In fact, the whole city is a maze of arches and alleyways, with street food and locally produced merchandise being sold around every corner.
For lunch, our guide showed us the way to a rooftop restaurant selling the usual offering of chicken shawarma or falafel pittas, and fantastic views over the city.
After a well-deserved break and a couple more photos from the rooftop it was time to make our way to the Church of the Holy Sepulchre.
They run a pretty tight ship inside this church – everything is done in a very orderly fashion, but it really was stunning. We had to queue for around 35-minutes to enter the empty tomb of Jesus, but it was worth it. No photos allowed inside the tomb I’m afraid, but here is a photo of the inside of the church dome.
The next morning, on our way back into Israel from Palestine, we stopped at ‘the wall’ to take some photos.
This section of the wall is right next to the ‘Walled Off Hotel’, which was designed by English artist Banksy. His work can also be found in other places in Palestine.
Having spent most of our time inside the city walls on the previous day, today we got to view Jerusalem from the Mount of Olives, home to the Chapel of Ascension and the Tomb of the Virgin Mary.
Really amazing views over Jerusalem. Do not miss a trip up the Mount of Olives.
Atop the Mount of Olives, amongst other things, is this huge Jewish cemetery which houses the tombs of hundreds of thousands of Jews, including some famous figures in Jewish history.
According to Jewish tradition, it is from the Mount of Olives that the resurrection of the dead would begin, and hence it seems like a pretty good place to have a cemetery, am I right?
At the bottom of the Mount of Olives stands the Tomb of the Virgin Mary, which is reached by following the stairs down into the crypt. Hanging from the ceiling are hundreds of colourful lanterns.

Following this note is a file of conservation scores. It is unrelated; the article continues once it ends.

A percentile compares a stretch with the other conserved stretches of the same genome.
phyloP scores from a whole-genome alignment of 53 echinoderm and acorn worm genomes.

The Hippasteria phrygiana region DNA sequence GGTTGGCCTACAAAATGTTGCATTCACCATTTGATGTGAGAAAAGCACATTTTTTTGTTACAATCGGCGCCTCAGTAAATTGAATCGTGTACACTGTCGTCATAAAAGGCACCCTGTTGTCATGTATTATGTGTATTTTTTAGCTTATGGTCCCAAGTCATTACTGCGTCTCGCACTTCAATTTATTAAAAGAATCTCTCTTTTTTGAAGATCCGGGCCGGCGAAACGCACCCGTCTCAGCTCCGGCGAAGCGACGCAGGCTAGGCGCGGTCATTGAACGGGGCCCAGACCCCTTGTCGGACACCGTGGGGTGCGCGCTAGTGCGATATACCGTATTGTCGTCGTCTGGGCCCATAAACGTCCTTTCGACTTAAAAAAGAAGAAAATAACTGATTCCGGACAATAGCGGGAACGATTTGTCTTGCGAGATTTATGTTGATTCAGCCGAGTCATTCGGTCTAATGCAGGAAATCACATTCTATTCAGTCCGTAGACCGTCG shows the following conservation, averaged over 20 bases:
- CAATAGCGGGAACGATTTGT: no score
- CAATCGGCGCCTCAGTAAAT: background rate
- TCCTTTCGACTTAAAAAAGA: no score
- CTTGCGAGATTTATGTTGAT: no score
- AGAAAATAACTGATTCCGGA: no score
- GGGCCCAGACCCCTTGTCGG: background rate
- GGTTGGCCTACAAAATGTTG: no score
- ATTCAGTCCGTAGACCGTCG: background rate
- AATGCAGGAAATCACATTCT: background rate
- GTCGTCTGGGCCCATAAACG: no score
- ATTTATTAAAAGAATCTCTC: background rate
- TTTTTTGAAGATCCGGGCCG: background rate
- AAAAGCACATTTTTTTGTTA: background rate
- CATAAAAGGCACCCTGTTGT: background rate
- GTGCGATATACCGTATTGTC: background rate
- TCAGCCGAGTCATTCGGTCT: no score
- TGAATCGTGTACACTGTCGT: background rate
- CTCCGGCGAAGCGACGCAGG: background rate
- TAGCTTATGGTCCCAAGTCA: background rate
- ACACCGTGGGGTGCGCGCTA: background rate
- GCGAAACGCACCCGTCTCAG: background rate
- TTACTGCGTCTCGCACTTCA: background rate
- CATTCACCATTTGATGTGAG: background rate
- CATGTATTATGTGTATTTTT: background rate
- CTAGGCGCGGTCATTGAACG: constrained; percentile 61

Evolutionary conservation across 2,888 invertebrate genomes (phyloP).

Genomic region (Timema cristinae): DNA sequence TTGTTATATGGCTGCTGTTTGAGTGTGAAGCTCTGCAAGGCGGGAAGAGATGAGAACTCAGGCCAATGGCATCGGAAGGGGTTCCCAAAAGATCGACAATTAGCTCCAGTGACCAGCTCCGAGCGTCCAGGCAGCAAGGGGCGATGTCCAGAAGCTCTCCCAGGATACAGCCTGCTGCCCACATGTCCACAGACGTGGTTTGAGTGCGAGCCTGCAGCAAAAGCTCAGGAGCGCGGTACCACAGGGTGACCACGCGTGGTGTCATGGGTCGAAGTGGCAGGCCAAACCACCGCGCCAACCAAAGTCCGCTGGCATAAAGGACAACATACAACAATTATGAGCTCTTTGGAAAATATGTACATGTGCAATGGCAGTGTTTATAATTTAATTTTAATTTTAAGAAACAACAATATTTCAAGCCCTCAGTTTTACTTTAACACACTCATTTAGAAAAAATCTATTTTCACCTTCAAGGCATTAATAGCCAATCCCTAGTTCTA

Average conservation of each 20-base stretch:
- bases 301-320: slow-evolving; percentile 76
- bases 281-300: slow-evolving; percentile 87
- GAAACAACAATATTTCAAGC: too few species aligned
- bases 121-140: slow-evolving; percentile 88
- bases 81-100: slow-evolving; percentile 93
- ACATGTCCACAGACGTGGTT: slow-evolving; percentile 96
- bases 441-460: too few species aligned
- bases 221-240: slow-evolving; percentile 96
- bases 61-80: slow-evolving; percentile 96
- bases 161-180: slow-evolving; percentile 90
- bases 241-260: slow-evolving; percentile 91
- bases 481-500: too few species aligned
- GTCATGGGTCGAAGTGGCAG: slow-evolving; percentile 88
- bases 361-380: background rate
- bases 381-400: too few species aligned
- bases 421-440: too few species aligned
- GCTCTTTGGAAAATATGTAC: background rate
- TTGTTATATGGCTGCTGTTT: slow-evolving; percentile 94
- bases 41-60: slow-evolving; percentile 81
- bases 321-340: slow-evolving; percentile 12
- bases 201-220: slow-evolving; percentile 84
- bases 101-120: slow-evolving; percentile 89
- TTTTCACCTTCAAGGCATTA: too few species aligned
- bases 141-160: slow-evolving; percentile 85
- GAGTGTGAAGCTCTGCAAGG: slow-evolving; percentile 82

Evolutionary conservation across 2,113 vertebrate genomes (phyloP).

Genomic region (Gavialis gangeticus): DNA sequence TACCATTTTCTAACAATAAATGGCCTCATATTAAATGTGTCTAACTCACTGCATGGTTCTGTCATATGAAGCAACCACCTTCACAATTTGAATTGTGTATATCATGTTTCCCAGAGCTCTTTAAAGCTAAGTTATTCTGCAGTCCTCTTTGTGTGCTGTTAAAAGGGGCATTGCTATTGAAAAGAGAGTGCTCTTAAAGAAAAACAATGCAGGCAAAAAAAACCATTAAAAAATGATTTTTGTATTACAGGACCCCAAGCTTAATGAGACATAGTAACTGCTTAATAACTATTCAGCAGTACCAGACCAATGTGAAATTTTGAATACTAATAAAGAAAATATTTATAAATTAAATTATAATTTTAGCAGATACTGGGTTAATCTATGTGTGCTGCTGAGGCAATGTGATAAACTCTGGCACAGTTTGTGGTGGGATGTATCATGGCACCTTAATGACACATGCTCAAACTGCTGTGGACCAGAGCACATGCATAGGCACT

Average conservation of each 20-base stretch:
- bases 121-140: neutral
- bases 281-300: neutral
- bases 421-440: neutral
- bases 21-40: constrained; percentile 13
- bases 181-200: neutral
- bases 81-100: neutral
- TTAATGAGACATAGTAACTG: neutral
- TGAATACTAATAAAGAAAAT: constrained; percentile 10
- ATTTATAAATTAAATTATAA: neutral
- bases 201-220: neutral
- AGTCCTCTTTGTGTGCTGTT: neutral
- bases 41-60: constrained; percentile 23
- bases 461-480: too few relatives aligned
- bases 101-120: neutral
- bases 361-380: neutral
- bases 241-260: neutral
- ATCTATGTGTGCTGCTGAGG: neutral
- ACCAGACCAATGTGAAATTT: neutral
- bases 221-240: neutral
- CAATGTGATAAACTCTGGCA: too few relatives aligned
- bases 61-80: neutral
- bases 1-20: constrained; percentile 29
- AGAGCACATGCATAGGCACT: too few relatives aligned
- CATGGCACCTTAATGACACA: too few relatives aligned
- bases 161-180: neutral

Our next stop was at the Wailing (or Western) Wall, where thousands of people come everyday to pray. It is considered the holiest place for Jews to pray, and you’ll see many young Jewish boys with their families celebrating their Bar Mitzvahs.
After an hour or so at the rather crowded Wailing Wall, it was back to Bethlehem to visit the Church of the Nativity, where Jesus was born, followed by a well-deserved local beer whilst overlooking the city.
Jerusalem is just 8km from Bethlehem, but the 8m high wall between Israel and Palestine now separates these two important cities.
The sun was beginning to set on our time in Bethlehem, with just one day of sightseeing left ahead of us.
The next morning we began our journey to the Dead Sea, stopping on the way at this point; Sea Level.
The Dead Sea is located 400m below sea level, and is the lowest point on earth. Pretty amazing hey?!
…possibly one of my favourite photos from the trip? It’s a camel, for those not sure.
The last stop on our tour was at Jericho, which is believed to be one of the oldest inhabited cities in the world.
As we travelled back into Bethlehem, we were met by hoards of cars with windows down and Palestinian flags flying, celebrating the release of a Palestinian prisoner of war. I think quite aptly driving past this piece of street art by English artist, Banksy.